With a generation of left field creatives hitting their 60s, cultural permission is being created for old(er) guys to copycat a new set of style codes. Crowd DNA managing director Andy Crysell advises retailers to get set for different slants on sexagenarian-plus male fashion sense, in yet another example of tribal identity extending far beyond the confines of youth culture...
On recent travels across Europe and the US, we’ve noted a rise in guys aged 60 plus dressing, well, differently. We’ll resist calling it hipster-like, but it’s definitely alternative, and it points to new cultural factors that previously did not exist for older men. A generation of left field creatives are reaching their sexagenarian years but rejecting a switch to more accepted style codes. Think David Lynch (69) and David Byrne (62) – both possessing a look which makes clear that good fashion sense for 60 plus guys extends beyond the sartorial mainstays of the stuffy ‘classic’/’suave’ look.
It’s long been said that men are more likely to copy fashion looks that appeal to them, rather than actively seek advice (ie, men are less likely than women to ask where an item was purchased) and thus this new breed of older style gent provides a fresh set of reference points, granting permission for others to follow suit. It’s a marker of a shift in cultural orthodoxy, of changing societal expectations, and we expect it to evince itself more forcibly as acceptance grows. How will this play out on the high street? We don’t anticipate Marks & Spencer dropping the comfy cardigans just yet, but a gradual adoption within more mainstream environs is bound to happen.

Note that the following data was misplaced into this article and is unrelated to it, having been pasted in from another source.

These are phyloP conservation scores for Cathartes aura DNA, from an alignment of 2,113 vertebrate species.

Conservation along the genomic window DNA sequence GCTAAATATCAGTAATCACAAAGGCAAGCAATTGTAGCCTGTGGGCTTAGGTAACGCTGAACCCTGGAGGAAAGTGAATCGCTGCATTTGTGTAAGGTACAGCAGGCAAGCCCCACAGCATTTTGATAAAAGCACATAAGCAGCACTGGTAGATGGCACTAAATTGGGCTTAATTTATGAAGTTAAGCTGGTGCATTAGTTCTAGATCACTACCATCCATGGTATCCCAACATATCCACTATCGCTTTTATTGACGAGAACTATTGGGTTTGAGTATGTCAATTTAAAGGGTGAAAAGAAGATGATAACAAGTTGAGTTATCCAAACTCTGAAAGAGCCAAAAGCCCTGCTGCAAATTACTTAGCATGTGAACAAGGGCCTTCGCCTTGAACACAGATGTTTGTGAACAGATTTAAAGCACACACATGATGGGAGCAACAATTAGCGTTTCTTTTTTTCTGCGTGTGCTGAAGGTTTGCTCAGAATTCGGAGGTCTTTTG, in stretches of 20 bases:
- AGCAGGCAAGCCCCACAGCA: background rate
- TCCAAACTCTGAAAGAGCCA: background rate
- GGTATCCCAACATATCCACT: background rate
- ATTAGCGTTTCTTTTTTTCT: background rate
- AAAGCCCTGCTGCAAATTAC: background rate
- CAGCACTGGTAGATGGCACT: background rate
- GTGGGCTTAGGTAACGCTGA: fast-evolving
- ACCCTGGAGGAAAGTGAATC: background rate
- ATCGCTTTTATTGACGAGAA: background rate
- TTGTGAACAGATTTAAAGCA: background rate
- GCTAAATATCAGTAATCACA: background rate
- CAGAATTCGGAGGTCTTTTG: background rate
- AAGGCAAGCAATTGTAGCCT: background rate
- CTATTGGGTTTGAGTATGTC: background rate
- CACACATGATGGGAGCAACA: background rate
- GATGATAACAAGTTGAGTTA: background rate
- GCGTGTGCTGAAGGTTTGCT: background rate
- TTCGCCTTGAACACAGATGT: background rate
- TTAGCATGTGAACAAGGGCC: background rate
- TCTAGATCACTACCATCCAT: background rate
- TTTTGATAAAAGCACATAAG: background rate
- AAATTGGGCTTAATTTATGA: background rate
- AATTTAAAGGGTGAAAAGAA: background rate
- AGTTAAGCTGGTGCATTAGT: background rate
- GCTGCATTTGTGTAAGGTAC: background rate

It tallies with boomer generation work we conducted for a media client last year, in which we identified a wider spectrum of mindsets, interests and viewpoints among older people than previously noted (also a softening of the generation gap). Cultural tribalism, in essence, has now reached the boomers, with the Alternative Elder just one manifestation to bear in mind.